Follow the tutorial here to learn how to integrate Secrets Manager with Kubernetes on an EC2 instance.

How Doppler improves AWS Secrets Manager Kubernetes integration

Doppler is a centralized secret management platform that unifies handling secrets across AWS, Azure, GCP, GitHub, GitLab, and Kubernetes among others. It can improve the Secrets Manager Kubernetes integration by providing the following capabilities:

  • Automatic secret injection: Doppler can automatically inject secrets from Secret Manager into Kubernetes when the secrets are updated, without requiring manual triggers to ensure applications always have the latest version of secrets.
  • Simplified configuration: Doppler can automate the configuration of the Secrets Controller and IAM roles, making it easier to integrate Secrets Manager with Kubernetes.
  • Centralized policy management: Doppler allows you to define policies centrally and apply them to relevant Secrets Controller roles, simplifying permissions management.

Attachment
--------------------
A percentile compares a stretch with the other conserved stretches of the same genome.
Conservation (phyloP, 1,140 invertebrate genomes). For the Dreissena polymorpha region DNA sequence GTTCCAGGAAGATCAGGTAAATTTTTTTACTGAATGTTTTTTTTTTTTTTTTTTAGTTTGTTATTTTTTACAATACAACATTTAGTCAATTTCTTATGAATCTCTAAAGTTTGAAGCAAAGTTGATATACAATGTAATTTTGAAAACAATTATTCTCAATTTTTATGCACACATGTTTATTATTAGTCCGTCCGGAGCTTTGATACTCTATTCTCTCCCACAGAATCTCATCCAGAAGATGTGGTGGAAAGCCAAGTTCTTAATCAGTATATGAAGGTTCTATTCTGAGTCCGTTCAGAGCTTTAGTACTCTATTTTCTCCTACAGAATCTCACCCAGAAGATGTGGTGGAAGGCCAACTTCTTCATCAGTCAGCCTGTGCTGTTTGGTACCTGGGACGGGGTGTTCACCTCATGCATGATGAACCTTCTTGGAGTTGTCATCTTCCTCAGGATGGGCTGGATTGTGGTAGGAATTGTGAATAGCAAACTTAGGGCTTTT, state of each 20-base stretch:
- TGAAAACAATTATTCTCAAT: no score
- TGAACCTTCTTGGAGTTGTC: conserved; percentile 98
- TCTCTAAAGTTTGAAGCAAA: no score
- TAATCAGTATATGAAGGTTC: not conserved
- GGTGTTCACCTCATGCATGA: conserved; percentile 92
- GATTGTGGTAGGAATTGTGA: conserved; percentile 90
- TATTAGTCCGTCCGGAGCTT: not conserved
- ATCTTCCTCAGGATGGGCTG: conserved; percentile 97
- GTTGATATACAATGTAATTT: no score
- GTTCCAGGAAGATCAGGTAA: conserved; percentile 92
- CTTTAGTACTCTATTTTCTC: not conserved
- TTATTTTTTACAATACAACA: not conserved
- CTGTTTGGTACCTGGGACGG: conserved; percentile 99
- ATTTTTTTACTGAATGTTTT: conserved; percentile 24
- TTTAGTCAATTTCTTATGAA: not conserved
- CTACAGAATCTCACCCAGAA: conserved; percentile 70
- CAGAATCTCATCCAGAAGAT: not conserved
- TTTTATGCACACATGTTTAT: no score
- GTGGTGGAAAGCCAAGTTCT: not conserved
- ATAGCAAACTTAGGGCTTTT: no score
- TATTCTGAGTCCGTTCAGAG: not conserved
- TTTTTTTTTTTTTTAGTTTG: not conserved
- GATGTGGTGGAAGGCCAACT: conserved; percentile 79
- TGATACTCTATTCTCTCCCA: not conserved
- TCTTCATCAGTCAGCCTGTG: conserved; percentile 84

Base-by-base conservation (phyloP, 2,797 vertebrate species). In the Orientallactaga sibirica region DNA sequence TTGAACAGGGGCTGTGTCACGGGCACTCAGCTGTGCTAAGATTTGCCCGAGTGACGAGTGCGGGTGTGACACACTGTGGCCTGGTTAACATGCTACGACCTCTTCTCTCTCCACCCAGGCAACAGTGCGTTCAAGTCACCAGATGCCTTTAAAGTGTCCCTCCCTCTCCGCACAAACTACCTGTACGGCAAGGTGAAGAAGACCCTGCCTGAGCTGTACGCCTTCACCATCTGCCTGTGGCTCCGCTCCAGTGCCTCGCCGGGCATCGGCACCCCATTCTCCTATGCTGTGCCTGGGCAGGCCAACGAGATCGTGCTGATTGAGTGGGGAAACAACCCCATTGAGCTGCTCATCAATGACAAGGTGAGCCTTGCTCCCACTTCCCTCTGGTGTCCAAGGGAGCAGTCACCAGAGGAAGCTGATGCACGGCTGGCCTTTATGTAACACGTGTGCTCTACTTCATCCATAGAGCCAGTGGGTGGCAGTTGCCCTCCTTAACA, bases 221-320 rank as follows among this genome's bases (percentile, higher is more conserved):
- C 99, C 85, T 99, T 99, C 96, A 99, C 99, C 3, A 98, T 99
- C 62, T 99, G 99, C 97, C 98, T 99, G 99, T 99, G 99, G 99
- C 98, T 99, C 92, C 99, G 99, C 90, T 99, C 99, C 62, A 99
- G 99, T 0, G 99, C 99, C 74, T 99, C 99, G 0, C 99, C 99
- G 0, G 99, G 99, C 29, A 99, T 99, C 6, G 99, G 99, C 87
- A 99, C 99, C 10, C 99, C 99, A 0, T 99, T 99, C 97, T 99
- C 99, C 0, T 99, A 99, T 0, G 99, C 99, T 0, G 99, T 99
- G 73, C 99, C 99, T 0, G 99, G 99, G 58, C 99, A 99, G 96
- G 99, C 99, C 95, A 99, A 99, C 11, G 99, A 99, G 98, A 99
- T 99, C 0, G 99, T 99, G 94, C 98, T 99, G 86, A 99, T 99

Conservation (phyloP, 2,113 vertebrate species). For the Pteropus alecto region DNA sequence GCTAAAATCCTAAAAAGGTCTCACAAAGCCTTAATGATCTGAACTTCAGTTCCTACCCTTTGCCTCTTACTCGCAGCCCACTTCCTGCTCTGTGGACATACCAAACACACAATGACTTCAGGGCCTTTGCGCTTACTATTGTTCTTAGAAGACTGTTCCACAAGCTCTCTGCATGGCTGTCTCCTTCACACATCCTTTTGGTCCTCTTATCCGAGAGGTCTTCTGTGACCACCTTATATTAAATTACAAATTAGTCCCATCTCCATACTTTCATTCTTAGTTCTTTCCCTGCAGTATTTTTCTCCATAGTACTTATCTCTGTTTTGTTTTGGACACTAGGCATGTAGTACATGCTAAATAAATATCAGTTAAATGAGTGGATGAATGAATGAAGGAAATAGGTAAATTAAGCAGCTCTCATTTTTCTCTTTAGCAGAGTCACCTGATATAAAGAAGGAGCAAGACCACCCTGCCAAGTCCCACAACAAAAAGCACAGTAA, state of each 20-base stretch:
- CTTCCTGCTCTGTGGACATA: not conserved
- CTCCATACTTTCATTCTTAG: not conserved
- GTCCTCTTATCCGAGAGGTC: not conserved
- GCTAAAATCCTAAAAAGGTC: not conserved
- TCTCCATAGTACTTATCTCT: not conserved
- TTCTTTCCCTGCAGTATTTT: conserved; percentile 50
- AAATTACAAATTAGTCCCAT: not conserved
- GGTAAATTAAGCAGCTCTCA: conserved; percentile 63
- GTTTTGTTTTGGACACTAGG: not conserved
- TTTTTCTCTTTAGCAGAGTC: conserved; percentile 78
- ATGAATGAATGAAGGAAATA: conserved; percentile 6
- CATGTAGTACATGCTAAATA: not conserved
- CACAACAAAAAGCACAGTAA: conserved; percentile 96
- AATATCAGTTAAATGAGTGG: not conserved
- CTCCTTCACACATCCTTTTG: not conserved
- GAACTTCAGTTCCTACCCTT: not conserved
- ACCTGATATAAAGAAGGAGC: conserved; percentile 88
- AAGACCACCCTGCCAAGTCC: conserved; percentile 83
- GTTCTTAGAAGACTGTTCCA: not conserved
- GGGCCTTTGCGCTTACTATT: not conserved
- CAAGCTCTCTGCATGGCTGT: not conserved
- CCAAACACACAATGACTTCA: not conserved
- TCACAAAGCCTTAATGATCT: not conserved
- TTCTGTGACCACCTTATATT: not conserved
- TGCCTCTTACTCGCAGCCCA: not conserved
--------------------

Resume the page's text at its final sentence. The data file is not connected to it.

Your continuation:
• Unified audit logs: Doppler can log all secret access events from both Secrets Manager and Kubernetes with its built-in auditing capability, providing a single place to view audit logs.
  • Automated secret rotation: Doppler can rotate secrets stored in Secrets Manager and propagate the new values to your Pods, without manual intervention.
  • Centralized secret discovery: Doppler provides a unified platform to manage all your secrets in a central place, that could be spread across multiple environments and cloud providers.
  • Multi-cluster support: Doppler can manage secrets from a single console for multiple Kubernetes clusters connected to the same Secrets Manager.

Doppler can integrate your secrets directly with Kubernetes using the Doppler Secrets Operator, External Secrets Operator, CI/CD Secrets Sync, and Doppler CLI. Learn more in the official Doppler documentation.


Kubernetes' native Secrets Manager is often insufficient for enterprises and production workloads. Fortunately, organizations can address complex use cases and improve security posture with the right practices and tools. For example, third-party tools like AWS Secrets Manager and Doppler can tightly integrate with Kubernetes and provide robust security controls. As a result, teams can leverage the power of Kubernetes without compromising on security.